Brain Tissue Classification and Registrations
We have investigated classification of anatomical structures in brain CT and MR images. Our work is designed to develop strategies and techniques useful in frameless image-guided neurosurgery. Currently, it is difficult to use volumetric data, such as CT or MR, to guide surgery. One of the conventional approaches to neurosurgery involves the use of unwieldy stereotactic frames to allow registration of preoperative image data with intra-operative image data and surgical coordinates. Although less invasive approaches have been used at some medical centers, our aim was to aid in even less invasive approaches that exploit images in planning and guiding surgery. By classifying structures of interest in 3D datasets, the task of registering images of different modalities can be aided. Furthermore, the extraction and classification of structures of interest are a critical component for visualizations and renderings of the dataset for surgical planning and guidance.

We have developed methods for the extraction of the eyes, brain lateral ventricles, and brain longitudinal fissure. The ultimate goal of the feature extraction is to allow the registration of different modalities of MR datasets of the same individual (for example, registration of a T1-weighted dataset with MRA, T2-weighted, and proton density datasets).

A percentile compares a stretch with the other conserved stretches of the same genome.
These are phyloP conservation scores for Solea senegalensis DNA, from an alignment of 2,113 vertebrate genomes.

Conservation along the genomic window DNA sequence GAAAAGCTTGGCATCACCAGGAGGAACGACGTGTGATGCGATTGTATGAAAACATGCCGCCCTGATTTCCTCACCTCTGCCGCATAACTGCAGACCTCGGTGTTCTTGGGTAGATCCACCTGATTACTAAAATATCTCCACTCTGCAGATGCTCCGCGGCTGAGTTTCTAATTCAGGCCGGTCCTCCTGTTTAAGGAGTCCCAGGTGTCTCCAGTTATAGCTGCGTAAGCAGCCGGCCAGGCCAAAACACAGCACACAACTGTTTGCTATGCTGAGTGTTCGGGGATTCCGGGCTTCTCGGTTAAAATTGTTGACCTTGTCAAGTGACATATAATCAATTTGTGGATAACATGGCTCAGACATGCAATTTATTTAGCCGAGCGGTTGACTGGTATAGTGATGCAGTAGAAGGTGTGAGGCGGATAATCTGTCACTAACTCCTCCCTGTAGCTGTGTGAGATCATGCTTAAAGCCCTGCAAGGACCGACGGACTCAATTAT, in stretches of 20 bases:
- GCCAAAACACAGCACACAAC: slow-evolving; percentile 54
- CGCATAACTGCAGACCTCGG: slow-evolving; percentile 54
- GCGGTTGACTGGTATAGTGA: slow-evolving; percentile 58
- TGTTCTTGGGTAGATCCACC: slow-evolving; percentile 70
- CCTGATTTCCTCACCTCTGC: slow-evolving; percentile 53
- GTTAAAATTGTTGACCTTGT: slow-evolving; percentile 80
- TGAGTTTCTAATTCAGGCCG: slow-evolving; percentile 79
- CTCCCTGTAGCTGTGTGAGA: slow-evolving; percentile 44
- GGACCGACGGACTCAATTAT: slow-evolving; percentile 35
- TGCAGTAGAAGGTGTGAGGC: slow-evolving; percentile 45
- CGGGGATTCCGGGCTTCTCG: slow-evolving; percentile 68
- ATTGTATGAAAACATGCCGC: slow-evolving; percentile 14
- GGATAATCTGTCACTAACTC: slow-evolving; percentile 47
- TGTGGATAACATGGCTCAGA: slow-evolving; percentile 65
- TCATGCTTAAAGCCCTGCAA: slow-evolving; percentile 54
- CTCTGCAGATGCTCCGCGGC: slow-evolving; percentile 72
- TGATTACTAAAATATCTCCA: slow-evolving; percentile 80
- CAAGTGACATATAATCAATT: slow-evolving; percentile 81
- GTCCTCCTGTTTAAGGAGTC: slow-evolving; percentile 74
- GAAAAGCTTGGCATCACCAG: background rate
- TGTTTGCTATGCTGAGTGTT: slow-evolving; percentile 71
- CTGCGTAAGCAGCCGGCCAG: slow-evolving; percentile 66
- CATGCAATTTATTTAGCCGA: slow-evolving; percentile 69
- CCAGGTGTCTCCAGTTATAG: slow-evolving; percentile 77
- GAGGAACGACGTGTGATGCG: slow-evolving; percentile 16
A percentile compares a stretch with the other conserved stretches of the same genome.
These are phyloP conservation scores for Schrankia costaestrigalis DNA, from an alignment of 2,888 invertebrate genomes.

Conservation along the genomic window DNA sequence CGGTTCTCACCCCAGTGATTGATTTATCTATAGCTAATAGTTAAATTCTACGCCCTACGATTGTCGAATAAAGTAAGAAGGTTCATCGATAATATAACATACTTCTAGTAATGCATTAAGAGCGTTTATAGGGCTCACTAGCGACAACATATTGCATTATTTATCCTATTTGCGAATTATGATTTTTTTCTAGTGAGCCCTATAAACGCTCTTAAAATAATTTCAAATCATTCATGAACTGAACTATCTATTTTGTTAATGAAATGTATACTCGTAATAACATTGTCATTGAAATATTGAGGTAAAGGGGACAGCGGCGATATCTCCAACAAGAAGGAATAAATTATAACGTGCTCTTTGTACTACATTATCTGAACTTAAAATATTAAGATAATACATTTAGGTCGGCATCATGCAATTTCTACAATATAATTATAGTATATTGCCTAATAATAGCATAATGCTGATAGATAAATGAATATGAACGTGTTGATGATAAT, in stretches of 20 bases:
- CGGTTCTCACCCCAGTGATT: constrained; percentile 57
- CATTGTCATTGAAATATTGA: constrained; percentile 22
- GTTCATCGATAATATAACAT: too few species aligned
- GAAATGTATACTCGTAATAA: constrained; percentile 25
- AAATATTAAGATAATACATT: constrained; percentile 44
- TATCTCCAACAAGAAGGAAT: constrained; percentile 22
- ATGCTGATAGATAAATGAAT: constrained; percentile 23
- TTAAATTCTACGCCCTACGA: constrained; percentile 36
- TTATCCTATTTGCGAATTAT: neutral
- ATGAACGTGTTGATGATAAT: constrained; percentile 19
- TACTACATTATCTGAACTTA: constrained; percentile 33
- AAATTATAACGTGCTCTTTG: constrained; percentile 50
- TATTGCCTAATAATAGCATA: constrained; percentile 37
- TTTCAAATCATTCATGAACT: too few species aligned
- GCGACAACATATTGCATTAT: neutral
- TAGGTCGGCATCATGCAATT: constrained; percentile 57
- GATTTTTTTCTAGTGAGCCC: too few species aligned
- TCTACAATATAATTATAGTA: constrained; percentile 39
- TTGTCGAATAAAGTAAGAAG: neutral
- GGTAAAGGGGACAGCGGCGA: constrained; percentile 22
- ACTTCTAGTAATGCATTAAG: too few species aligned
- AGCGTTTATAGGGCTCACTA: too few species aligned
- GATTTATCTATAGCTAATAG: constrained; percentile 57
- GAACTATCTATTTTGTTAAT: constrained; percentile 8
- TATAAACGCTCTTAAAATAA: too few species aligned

Vector-Parallel Rendering
We have developed vector-parallel rendering techniques useful for medical visualization. Only a small number of research efforts to date have explored the possibility of using vector-parallel computation for visualization. We have developed both small-scale and full-scale vector-parallel realizations of the Marching Cubes isosurface extraction and applied this in tomographic images. We use Marching Cubes to generate a display of structures of interest, for example the spine, ribs, and several organs in mid- or lower-torso data. In application to kidney disease interventions, presenting a visualization of the spine and ribs helps orient a surgeon as he or she looks at the three-dimensional renderings to determine the positions of kidney cysts and tumors.